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I want to give a Fedora user sudo privileges. How do I do that?

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@tshepang your sudo questions have nothing to do with fedora, I've removed the tags you might want to consider modifying the text. –  xenoterracide Nov 30 '10 at 2:18
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as stated, this question is a mere duplicate of 3063. –  NixNinja Nov 30 '10 at 7:37
    
@Stefan, 3063 asks "how to run as admin". My question is "how to make a user be a sudoer". –  Tshepang Nov 30 '10 at 10:08
    
@xeno There's differences on Fedora's sudo and Debian's (and Ubuntu's). On Debian, installing sudo also creates a group for it, but that's not the case for Fedora. So no, this question is valid. –  Tshepang Nov 30 '10 at 10:12
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I read the supposed duplicate question unix.stackexchange.com/questions/3063/… . IMO this is not a duplicate. –  Trevor Boyd Smith Sep 15 '11 at 17:35
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3 Answers

up vote 21 down vote accepted

Add the user to the wheel group:

gpasswd wheel -a username

I use gpasswd because not all versions of usermod have an easy way to add the user to a group without changing all the users' groups. However, on any recent Fedora, usermod username -a -G wheel should have the same effect. You could also use the system-config-users GUI, of course.

If you are using Fedora 14 or earlier, use visudo to edit the sudoers file, removing the # from this line:

%wheel  ALL=(ALL)       ALL

This is the default in the sudoers file on Fedora 15 and newer, so adding the user to wheel is all you need to do.

See also this question and answer over on Server Fault for information on granting sudo-like "auth as self" behavior to wheel group members for graphical apps which use consolehelper or PackageKit.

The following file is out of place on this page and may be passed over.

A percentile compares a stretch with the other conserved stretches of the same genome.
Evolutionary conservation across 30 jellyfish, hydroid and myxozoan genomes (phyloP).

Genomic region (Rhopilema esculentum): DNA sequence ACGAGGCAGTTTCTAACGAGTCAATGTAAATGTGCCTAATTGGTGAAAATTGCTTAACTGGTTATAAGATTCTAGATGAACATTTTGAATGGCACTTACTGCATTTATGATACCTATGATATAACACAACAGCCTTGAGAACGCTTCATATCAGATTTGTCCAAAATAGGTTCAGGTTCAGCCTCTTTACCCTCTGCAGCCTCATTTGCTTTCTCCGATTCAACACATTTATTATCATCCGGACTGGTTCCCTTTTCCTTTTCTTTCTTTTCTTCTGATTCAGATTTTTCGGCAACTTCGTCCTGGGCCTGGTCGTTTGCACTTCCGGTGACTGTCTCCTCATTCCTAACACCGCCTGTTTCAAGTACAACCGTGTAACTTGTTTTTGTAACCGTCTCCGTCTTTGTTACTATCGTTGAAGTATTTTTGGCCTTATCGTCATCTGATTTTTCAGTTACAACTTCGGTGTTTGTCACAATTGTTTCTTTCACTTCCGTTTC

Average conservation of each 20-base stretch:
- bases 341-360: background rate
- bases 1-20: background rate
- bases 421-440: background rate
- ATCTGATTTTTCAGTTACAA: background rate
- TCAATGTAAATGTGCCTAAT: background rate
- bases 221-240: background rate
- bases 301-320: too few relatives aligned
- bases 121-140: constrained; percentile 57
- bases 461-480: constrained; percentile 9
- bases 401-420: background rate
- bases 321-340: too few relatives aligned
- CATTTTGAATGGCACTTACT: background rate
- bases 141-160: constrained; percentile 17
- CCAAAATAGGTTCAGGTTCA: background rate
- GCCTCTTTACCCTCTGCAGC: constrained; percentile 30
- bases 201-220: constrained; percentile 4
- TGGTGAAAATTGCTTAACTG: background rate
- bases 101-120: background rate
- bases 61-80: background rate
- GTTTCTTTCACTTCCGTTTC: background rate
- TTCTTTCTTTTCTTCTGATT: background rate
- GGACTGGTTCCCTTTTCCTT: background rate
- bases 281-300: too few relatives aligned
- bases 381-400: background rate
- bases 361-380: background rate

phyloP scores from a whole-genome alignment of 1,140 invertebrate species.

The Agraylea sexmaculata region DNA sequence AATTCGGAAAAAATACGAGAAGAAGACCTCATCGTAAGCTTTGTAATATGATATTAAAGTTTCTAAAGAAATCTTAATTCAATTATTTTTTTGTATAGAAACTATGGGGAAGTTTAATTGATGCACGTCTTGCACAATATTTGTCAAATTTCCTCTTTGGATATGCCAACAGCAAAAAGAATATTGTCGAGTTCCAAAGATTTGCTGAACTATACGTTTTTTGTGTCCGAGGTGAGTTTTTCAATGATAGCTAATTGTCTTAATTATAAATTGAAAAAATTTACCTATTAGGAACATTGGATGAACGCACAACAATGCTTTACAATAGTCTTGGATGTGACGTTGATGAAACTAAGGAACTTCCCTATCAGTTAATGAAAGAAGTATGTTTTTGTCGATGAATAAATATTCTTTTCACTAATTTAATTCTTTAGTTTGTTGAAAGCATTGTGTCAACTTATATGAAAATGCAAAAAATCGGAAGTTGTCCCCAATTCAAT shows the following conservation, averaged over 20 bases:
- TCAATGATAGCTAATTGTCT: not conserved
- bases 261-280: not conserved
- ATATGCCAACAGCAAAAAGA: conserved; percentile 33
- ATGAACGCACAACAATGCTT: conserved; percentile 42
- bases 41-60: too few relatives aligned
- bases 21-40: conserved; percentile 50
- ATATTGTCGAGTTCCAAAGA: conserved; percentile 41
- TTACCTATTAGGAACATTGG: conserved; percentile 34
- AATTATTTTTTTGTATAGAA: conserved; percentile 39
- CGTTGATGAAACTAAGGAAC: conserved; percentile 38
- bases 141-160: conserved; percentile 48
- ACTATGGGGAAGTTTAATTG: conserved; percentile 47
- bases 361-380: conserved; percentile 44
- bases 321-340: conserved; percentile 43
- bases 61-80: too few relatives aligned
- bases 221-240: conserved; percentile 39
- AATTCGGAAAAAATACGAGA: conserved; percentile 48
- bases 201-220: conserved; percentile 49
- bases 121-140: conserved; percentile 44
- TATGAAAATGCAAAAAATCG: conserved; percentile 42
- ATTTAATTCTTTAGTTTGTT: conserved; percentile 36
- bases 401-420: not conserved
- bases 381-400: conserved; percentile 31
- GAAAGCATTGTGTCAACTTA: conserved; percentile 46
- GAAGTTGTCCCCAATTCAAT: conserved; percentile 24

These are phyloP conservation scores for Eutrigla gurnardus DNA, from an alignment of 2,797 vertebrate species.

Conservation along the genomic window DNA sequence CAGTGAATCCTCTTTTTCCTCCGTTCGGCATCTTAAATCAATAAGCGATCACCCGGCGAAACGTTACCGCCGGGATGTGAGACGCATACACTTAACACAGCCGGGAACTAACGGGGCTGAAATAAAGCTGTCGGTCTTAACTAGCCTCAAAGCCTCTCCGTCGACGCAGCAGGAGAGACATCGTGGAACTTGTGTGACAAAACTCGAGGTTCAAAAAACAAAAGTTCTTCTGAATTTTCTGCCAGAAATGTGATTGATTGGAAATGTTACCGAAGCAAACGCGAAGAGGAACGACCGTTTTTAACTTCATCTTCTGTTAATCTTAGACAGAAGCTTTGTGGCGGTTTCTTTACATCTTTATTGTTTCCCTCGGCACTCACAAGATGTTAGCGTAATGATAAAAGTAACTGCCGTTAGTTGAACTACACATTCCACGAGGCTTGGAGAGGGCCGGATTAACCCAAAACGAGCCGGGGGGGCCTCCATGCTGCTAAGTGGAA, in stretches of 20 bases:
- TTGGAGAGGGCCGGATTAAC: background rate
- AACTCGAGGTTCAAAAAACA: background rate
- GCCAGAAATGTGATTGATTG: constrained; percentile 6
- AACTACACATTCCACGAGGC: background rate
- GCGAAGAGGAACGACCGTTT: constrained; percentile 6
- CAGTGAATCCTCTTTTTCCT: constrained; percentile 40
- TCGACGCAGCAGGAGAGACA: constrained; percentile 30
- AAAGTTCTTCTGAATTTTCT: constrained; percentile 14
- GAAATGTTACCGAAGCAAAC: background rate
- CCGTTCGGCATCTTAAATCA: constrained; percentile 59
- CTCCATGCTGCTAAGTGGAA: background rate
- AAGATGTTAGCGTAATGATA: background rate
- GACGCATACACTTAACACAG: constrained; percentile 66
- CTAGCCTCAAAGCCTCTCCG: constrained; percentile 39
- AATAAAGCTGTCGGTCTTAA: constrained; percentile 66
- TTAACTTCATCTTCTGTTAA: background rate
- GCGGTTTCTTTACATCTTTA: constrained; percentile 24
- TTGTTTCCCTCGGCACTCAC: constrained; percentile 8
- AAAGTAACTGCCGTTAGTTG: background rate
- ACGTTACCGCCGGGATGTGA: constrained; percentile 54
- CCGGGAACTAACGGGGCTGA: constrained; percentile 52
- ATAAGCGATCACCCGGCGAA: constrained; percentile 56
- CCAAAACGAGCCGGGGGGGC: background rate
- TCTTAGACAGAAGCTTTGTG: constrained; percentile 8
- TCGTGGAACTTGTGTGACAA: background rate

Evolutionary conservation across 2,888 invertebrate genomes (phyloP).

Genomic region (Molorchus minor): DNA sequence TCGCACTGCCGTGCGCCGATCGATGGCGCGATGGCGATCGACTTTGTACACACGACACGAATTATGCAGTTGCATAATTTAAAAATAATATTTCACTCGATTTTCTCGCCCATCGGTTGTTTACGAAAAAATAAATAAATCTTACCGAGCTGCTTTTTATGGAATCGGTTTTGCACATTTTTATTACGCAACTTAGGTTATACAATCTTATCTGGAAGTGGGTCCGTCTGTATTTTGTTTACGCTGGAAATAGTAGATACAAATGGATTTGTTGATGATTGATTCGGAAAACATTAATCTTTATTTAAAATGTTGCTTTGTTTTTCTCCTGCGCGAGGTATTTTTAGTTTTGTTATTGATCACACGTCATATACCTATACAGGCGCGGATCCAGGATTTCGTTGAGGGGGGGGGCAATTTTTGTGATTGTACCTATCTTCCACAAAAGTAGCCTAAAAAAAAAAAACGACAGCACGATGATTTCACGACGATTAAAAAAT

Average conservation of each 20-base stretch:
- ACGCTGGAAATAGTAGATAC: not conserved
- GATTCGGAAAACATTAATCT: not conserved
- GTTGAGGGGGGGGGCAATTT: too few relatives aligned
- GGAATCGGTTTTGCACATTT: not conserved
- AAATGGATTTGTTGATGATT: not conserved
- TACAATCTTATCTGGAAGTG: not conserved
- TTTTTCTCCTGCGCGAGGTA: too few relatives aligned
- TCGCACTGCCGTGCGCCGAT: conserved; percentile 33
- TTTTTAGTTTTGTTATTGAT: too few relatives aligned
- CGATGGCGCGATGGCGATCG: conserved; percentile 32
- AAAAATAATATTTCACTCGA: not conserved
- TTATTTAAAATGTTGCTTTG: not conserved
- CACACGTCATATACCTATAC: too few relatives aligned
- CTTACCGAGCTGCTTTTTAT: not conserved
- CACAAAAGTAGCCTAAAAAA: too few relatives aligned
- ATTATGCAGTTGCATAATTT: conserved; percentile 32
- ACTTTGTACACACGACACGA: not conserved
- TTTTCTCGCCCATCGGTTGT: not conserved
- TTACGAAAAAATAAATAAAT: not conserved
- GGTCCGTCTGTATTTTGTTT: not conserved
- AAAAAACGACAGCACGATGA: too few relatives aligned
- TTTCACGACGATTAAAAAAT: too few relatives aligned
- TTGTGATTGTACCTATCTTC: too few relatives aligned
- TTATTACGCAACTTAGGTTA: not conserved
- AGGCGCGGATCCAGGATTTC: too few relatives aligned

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I suppose that the first question is, do you have sudo installed on the server(s) in question? Assuming so, it is just a matter of deciding whether you want to treat the user as a unique entity or as part of a group, a group which may have only 1 member. The command visudo as root will give you access to edit the sudoers file, often /etc/sudoers.

the former:

user ALL= /foo/bar

the latter:

%group  ALL= /foo/bar

These are merely two examples, the sudo package has a tremendous number of features and settings options at your disposal. I recommend reading the sudoers, sudo's configuration file, manual. I would also recommend starting simple and building up to the actual desired configuration.

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Actually, all I want is to be able to do simple admin stuff like sudo yum install blah. –  Tshepang Nov 29 '10 at 16:52
    
Depending on the size of the set of "simple admin stuff" it may be more convenient to leverage sudo's aliasing to establish a list of allowed commands and provide privilege escalation to the list rather than to enumerate each with its own configuration. –  Tok Nov 29 '10 at 16:57
    
Not sure what you mean. I just wanted something as simple as adding user ALL=(ALL) ALL, without breaking the brain with the myriad sudo options? I ask because in Debian the recommended way is to add user to sudo group, so I wanted to know what it was in Fedora. –  Tshepang Nov 29 '10 at 17:16
    
That syntax will work for Fedora as well, however, I would not recommend granting unrestricted sudo access to all commands as a general rule. –  Tok Nov 29 '10 at 17:34
    
@Tshepang - I missed the second part of your earlier question. I believe that Fedora will allow you to specify a user by name in the sudoers file without adding them to any group in particular. Have you experienced one or more problems with this approach? –  Tok Nov 30 '10 at 13:24
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Just run this command:

su -c " usermod -g wheel username"
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